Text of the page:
Monday, April 9, 2007

I'm waiting on some brutal JUnit tests to return, debugging the plumbing of an overdue project. Life is good.

I'm a bit of a reader, and I've occasionally had people ask me about some book or another. Well, no one's asked me in a while, but they really did, once upon a time! So I started thinking "What books would I recommend to someone who wanted to read some classic 'brethren' stuff?" And here's a short list I compiled. A friend and I digitized most of these books at one time, and it's possible I have digital copies lying around on some hard drive or another. If I can find them, I'll make sure they're available online somewhere.

OK, before the list, let me point out that this is probably of no interest to anyone except me. But this is my blog, and even though there are [apparently] a couple people who actually read it, I'm going to selfishly use my blog for my own personal interests.

  1. Collected Writings of J. N. Darby, Vol. 12 Occasionally you hear someone say "I tried to read Darby, but I couldn't get into it" or something like that. As someone who's read a lot of Darby, let me give you this hint: start with Volume 12. Darby's not a great writer (a great thinker, yes, but a terrible writer); but Volume 12 is almost entirely transcripts of his gospel sermons: they're written in something close to plain English. Further, Darby's whole perspective stems from his understanding of God's grace: God's grace is the topic of Volume 12. In fact, it might be the best book written on the subject, period.
  2. The Believer Established, by C. A. Coates. This is CAC's primer on the Christian life, intended for a young person. This book is not perfect, but it is very good. The last chapter gets a little on the "legalistic" side. But all in all, it's an excellent primer on the Christian life.
  3. Lectures on the Church of God, by William Kelly. This is the best summary of "brethren" ecclesiology I have read. An alternate would be S. Ridout's The Church and Its Order, According to Scripture. Both of these books are unashamedly "exclusive"; "open" brethren might find them a little "extreme". But I strongly recommend you read at least one of them, if you want to read "brethren".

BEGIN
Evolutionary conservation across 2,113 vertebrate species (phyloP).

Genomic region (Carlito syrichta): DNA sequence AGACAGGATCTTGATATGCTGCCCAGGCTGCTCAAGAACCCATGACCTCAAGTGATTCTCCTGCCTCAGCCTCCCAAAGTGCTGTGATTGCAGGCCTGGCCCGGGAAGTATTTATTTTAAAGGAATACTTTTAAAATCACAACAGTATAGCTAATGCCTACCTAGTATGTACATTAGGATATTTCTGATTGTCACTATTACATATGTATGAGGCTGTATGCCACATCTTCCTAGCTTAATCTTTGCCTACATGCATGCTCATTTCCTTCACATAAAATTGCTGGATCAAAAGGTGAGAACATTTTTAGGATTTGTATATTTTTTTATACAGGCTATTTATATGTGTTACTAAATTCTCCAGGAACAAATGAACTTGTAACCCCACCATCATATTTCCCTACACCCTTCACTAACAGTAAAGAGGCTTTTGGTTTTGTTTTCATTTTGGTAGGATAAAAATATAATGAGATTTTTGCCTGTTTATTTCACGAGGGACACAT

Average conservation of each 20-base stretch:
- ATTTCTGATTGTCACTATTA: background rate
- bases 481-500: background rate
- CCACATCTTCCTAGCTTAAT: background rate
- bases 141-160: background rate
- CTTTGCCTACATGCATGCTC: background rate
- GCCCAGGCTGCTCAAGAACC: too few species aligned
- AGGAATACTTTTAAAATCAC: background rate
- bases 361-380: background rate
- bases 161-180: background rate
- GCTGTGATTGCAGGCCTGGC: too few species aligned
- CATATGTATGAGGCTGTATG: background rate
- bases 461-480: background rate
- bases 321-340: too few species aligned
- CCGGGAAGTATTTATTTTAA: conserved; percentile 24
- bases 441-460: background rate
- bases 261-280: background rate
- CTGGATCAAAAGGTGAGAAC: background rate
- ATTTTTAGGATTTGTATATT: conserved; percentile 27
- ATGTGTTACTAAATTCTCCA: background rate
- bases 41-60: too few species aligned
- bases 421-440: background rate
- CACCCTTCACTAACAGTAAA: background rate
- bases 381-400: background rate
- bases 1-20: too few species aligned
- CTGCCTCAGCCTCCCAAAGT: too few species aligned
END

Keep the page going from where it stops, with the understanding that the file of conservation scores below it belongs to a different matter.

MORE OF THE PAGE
4. Discipline in the School of God, by J. B. Stoney. This is one of the "brethren" classics: if you have access to Bible Treasury, you actually have access to this book: it was originally published as a series of articles in Bible Treasury. Discipline is a survey of Bible characters, with an emphasis on God's work in their lives. This book is a subjective classic, and is probably the second-best christian book I have ever read.
  5. The Coming Prince, by Sir Robert Anderson. Excellent treatment of Daniel 9: might be the best Dispensationalist treatment of the passage. This is a Dispensationalist classic, written by an "open brethren" teacher.
  6. The Hopes of the Church of God, by J. N. Darby. This is actually in Collected Writings of J. N. Darby, Vol. 2. These lectures might be considered the start of Dispensationalism. Not really; but they are a series of lectures Darby gave in Geneva in 1840. These lectures are really excellent, and I would suggest you really need to read them, if you want to read "brethren" stuff. One lecture in the set: "The Progress of Evil on the Earth" is a must-read for anyone who wants to understand Darby's teaching on Ruin in the Church. These lectures have been published as a stand-alone volume a couple times.
  7. The Closing Ministry of J. Pellatt, Vols. 1 & 2: confusingly published in a single volume. The only real problem I have with this book is, the second half contains a lot of "Readings". I like sitting in Bible Readings, but really hate reading transcripts from them. The transcripts can be interesting, but they're a terrible read. J. Pellatt's ministry is excellent "heart ministry": it really touches your heart and lifts it to God. It's available online at My Brethren, but I find their tendency to convert prose into bullet points makes it hard to read anything in its entirety.

Now, you might have trouble actually finding all those books. In fact, you will certainly not be able to find them all in one place. But they're worth the trouble to dig up, if you're so inclined.

So if anyone actually does read this blog, I would be interested in hearing a recommended reading list from someone else...


Kendall said...

A friend and I digitized most of these books at one time, and it's possible I have digital copies lying around on some hard drive or another. If I can find them, I'll make sure they're available online somewhere.

Can you please advise where you make the digital copies available Thanks

Kendall said...